Her teammates are equally interesting. Bateau, the chunky ex-merc with the artificial eyes, reports directly to Kusanagi but thinks of her as being an equal at the very least. He has his own pride as well, but he hides its real significance. There is a sad episode where Bateau takes down a man he respects deeply (despite his criminal tendencies), and finds himself enraged and disappointed because the whole thing seemed pathetically easy. Togusa is the only family man of the group, and the least cybernetically enhanced, which puts him on the outside in a number of ways. He’s far more physically and emotionally vulnerable, but that also gives him a perspective about the goings-on that the others may lack.
In many stories of this type the unit’s supervisor is usually a shadowy figure whose personality is limited to offering caution. Aramaki, the former Army officer charged with leading Section 9, is given a great deal of character development. He’s quite proud of the team he’s built, but he is also willing to sacrifice its immediate presence for the principles it stands for, even if it means a great deal of pain. He also has a quietly sentimental side, which comes out best in a side episode where he and Kusanagi are in London and an old flame of Aramaki’s appears without warning.
The title of the show has multiple meanings. For one, the episodes are divided into two categories. The Stand Alone episodes have self-contained plots, but their themes and some of their story elements feed back into the series at large and are often revisited. The Complex episodes are all one bigger story, involving a mysterious information thief dubbed “The Laughing Man,” and the depth and, yes, complexity of this particular part of the series is as good as the best fiction. One of the many, many ideas bandied about by the Laughing Man plot is how ideas can take on a life of their own, and how just the assumed presence of something can cause people to act in ways they never would have before.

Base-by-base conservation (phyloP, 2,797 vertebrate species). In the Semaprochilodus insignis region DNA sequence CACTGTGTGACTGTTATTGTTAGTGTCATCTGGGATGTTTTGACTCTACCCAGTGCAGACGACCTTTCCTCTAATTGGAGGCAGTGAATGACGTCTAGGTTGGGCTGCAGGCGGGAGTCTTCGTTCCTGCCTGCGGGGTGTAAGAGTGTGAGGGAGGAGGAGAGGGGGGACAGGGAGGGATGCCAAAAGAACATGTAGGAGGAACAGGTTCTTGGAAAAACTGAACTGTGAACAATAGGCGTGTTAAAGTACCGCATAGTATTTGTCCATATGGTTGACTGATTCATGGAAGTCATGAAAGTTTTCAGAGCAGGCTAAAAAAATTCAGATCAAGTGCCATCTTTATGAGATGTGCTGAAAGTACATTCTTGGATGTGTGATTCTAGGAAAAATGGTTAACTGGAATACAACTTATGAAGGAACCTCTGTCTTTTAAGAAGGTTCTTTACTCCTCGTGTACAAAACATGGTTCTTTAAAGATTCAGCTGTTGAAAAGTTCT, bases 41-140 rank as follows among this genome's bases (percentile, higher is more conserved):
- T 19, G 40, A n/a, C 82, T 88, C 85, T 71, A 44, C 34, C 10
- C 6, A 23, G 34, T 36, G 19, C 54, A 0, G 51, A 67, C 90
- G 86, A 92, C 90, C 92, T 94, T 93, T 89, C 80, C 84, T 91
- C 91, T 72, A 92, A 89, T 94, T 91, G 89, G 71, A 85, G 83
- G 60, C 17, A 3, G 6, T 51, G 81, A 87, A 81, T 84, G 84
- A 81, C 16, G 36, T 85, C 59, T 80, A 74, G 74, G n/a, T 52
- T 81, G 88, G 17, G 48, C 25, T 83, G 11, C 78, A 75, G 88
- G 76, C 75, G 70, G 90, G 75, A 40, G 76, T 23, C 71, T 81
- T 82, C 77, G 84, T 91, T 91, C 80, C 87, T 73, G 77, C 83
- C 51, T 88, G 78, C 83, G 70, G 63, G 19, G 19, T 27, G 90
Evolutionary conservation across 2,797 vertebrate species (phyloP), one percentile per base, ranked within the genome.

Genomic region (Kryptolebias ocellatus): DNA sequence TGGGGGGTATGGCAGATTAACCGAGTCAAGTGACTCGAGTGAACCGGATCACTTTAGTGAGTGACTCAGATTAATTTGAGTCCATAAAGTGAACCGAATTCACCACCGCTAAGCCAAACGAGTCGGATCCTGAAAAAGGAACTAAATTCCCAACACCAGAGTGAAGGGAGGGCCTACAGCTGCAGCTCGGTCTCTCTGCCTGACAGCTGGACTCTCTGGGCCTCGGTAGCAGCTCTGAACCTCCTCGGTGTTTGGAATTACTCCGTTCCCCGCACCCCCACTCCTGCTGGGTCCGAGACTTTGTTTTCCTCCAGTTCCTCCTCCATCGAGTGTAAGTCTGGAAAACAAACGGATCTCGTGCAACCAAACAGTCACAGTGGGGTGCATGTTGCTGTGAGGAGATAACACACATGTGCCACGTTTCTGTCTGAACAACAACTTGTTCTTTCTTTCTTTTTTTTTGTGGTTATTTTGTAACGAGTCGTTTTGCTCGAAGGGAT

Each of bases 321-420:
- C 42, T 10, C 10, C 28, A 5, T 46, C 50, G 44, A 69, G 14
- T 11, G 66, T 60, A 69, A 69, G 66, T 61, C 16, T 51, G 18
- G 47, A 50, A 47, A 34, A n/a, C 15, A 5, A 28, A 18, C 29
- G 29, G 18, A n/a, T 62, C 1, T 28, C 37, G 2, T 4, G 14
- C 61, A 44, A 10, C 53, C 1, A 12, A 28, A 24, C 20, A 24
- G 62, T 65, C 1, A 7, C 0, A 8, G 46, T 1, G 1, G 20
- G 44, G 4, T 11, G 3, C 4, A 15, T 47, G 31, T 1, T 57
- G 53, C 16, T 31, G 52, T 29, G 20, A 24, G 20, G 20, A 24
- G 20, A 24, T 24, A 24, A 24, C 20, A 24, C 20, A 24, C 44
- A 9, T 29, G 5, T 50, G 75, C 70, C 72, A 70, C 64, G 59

Kusanagi and the others determine over time that the Laughing Man—if he even exists at all—was trying to expose one of the many varieties of corporate malfeasance that make headlines daily. What they find as they dig deeper, however, was that the Laughing Man may not have been the aggressor, but the victim, and that he dug deep enough that he found things that even appalled him. The amount of dirt dislodged by Section 9 winds up staining other, even more shadowy branches of the government, and soon the crew has to fight for their very lives when they find themselves disavowed by their own government.